Veterinarians often prescribe fish oil supplements containing essential fatty acids (EFAs) for dogs and cats with allergies, and dry itchy skin. Now, research shows that omega 3 fatty acids are beneficial for numerous health conditions in pets, including:
- Cardiovascular disease (including heartworm and CHF)
- Food Allergies
- Atopic dermatitis
- Kidney disease
- Otitis (ear infections)
- Autoimmune disorders
- Respiratory diseases, including asthma
What are Essential Fatty Acids?
Essential fatty acids are the fats that animals—including humans—can't live without! They are critical to every cell in the body, and regulate nearly every bodily function.
Essential fatty acids help build muscle mass and strong bones and teeth. They nourish your pet's skin, hair, mucous membranes, nerves, thyroid, adrenals and much more. Fatty acids keep the gastrointestinal tract lubricated and aid in smooth, efficient digestion and elimination. They also control the way cholesterol works in the body, and play a key role in the functioning of the brain, in regulating inflammation and healing, and immune, digestive, reproductive and cardiovascular functions.Omega-3 fatty acids include:
- Alpha-linolenic acid (ALA)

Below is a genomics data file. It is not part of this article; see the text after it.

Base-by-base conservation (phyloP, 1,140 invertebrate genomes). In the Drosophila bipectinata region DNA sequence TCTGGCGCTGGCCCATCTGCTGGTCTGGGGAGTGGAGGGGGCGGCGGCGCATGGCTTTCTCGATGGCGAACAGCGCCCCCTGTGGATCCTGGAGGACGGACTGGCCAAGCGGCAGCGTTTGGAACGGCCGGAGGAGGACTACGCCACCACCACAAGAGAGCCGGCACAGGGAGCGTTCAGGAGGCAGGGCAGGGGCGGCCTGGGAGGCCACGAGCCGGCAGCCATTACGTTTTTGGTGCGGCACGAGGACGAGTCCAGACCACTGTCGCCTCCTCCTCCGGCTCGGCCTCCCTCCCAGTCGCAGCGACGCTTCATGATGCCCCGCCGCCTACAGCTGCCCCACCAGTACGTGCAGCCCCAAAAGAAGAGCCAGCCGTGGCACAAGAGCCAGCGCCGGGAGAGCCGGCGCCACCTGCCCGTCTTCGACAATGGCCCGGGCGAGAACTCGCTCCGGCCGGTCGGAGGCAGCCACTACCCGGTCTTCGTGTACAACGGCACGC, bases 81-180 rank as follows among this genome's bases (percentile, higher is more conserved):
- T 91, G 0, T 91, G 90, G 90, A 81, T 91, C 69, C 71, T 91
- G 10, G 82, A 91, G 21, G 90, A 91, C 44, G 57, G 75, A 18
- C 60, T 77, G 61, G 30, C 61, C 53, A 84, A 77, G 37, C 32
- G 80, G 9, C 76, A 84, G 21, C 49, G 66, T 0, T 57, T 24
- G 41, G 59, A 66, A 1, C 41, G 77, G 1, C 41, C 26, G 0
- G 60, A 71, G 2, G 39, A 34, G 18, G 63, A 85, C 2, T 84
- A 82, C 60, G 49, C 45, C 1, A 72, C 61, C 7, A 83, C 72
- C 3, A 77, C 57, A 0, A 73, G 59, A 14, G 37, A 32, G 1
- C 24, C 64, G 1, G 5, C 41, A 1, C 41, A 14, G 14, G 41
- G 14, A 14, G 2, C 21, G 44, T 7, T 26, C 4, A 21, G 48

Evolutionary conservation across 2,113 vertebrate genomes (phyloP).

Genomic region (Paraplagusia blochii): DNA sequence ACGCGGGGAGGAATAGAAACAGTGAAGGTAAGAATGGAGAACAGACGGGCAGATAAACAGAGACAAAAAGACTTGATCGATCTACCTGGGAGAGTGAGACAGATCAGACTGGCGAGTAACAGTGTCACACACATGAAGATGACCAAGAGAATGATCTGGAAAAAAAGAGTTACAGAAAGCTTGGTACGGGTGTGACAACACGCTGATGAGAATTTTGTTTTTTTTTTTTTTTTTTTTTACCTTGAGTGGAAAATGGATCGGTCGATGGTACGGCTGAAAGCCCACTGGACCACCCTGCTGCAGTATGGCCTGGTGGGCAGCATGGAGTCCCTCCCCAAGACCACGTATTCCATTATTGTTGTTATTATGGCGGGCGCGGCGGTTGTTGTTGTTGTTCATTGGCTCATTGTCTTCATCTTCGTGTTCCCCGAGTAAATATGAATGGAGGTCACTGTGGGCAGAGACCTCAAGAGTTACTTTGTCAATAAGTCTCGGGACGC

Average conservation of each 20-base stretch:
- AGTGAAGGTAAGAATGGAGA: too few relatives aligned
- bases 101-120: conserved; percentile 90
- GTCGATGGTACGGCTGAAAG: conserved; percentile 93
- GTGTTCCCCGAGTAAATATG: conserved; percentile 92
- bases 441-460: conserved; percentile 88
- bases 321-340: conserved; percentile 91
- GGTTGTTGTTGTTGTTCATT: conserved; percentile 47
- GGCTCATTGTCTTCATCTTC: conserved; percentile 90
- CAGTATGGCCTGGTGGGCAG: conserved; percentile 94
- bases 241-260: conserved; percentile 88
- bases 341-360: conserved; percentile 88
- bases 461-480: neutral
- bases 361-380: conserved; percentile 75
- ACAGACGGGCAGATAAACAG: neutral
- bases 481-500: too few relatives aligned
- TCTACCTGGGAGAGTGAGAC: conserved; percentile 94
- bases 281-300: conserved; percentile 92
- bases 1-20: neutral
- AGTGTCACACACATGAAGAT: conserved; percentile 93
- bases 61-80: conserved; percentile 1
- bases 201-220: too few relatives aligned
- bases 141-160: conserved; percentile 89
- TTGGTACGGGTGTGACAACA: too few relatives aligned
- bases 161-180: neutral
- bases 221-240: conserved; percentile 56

- Eicosapentaenoic acid (EPA)
- Docosahexaenoic acid (DHA)
EPA and DHA are found primarily in cold-water fish such as salmon, mackerel, halibut and herring, and fish oil supplements. ALA is found in dark, leafy greens, and in soybeans, walnuts, flaxseeds and their oils, as well as canola oil.
Hundreds of scientific studies have demonstrated that omega-3 fatty acids:
- Support healthy brain development
- Exert a positive effect on inflammatory problems, including stiff and aching joints
- Lower risk of heart disease and cancer
- Support healthy blood lipid levels and blood viscosity
Provide high levels of vitamins A and D necessary for the development of strong bones and teeth; healthy skin and mucous membranes; and healthy night vision
Why Does My Dog or Cat Need an Fatty Acid Supplement?
Most pet foods contain the minimum daily requirement of essential fatty acids, which is generally not enough for optimal health. On top of that, processed foods have increased omega 6 fatty acids and decreased omega-3 fatty acids, so if your pet eats processed food, it's a good idea to add omega 3 supplements. And most importantly, adding omega 3 fatty acids to your pet's diet will increase the production of non-inflammatory eicosanoids and decrease inflammation.
Also, as with other supplements, supplementation of omega 3 fatty acids often lowers the need for your veterinarian to prescribe anti-inflammatory drugs such as corticosteroids or antihistamines.